There are thought to be less than 50 mature wild African donkeys left in the world – and if things continue at the same rate, there is a 50% chance of extinction within three generations.
Unexpectedly Bizarre Effects Of Global Warming On Animals
White-bellied pangolins are the largest mammals in Asia and Africa. In addition, the second biggest threat to these large mammals is habitat loss.
In 2018, the Democratic Republic of the Congo, home to the prized pangolins, suffered the second largest loss of primary rainforest in the world.
Furthermore, climate change models predict that only the sun-baked regions of Africa will become hotter and drier – unless pangolins or their prey adapt to these changes, they will be in real danger of extinction.
African penguin populations have declined by more than 95% since pre-industrial times, and if climate change trends continue, the species will be extinct by 2026.
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Before climate change, African penguins migrated to areas with lower sea surface temperatures in search of food. Historically, this was a reliable signal for the presence of fish. But these penguins are now facing food shortages due to rising ocean temperatures that are pushing fish out of their normal range.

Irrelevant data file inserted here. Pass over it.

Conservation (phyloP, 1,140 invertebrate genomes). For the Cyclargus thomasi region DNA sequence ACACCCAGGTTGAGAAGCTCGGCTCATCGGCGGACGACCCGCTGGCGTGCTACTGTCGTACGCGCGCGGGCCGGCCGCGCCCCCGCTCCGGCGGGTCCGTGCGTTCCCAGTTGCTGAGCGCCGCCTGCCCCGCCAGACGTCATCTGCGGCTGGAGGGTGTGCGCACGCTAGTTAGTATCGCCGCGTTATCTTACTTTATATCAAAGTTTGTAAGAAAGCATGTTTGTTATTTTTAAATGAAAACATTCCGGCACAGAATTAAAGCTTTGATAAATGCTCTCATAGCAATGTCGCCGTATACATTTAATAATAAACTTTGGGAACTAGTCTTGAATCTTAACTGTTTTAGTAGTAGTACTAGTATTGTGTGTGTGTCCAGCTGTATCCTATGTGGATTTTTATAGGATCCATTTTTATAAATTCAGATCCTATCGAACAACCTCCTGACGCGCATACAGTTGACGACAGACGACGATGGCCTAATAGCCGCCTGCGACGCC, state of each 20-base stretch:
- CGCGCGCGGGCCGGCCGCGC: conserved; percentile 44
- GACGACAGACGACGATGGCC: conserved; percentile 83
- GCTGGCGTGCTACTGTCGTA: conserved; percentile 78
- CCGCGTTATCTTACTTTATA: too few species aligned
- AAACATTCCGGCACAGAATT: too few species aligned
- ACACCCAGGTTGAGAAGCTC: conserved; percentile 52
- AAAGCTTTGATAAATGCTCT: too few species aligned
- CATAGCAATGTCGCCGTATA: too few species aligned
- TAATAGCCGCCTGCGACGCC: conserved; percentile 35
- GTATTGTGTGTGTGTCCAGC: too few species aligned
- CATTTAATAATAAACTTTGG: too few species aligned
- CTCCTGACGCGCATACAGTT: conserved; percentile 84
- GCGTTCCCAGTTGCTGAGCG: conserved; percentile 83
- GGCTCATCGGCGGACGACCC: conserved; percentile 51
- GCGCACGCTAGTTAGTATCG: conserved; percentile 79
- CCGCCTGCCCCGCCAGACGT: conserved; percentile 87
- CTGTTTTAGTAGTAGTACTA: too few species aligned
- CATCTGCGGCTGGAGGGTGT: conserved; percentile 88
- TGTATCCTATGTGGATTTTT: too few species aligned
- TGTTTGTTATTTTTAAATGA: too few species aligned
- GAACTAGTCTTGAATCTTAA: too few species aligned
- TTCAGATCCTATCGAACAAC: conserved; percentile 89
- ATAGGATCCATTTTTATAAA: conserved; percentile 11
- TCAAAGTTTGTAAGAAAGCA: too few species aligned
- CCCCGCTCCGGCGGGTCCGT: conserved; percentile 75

Warm seas have less food for albatross. Catching these royal birds now requires further trips – outside their known foraging range.
Food shortages not only harm the health of albatrosses and their young, but also local fisheries. Off the coast of South America, albatrosses are now the number one catch by fishing vessels, resulting in high “by-catch deaths”.
Unfortunately, there are many climatic factors that affect the southern rockhopper penguin. Scientists believe warmer conditions in the Falklands have delayed the breeding season – possibly leading to poor breeding successes.
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Local temperature changes also changed the habits of local fish, encouraging them to move to areas with cooler water or more food. This means that the penguins now have to travel to feed their chicks. This is especially deadly because these cute penguins are very sensitive to sea temperatures – so much so that cold temperatures can often kill their muscles.
Extreme weather events have had a severe impact on the northern royal albatross population over the years. In 1985, a hurricane affected the breeding grounds of the Chatham Islands (part of New Zealand’s Subantarctic Islands) and reduced the percentage of nests produced in some years to 3%. And with the frequent changes in the weather, it will only become more common.
Like the other animals on this list, the Northern Albatross has a slow reproductive rate as they usually mate with one mate for their lifetime. Changes in the environment, climate and some fishing methods make these “sea nomads” very vulnerable.
In the 1990s, the sea leaf snake population was estimated at 4,000-9,000. but now
What Climate Change Means For Earth’s Animals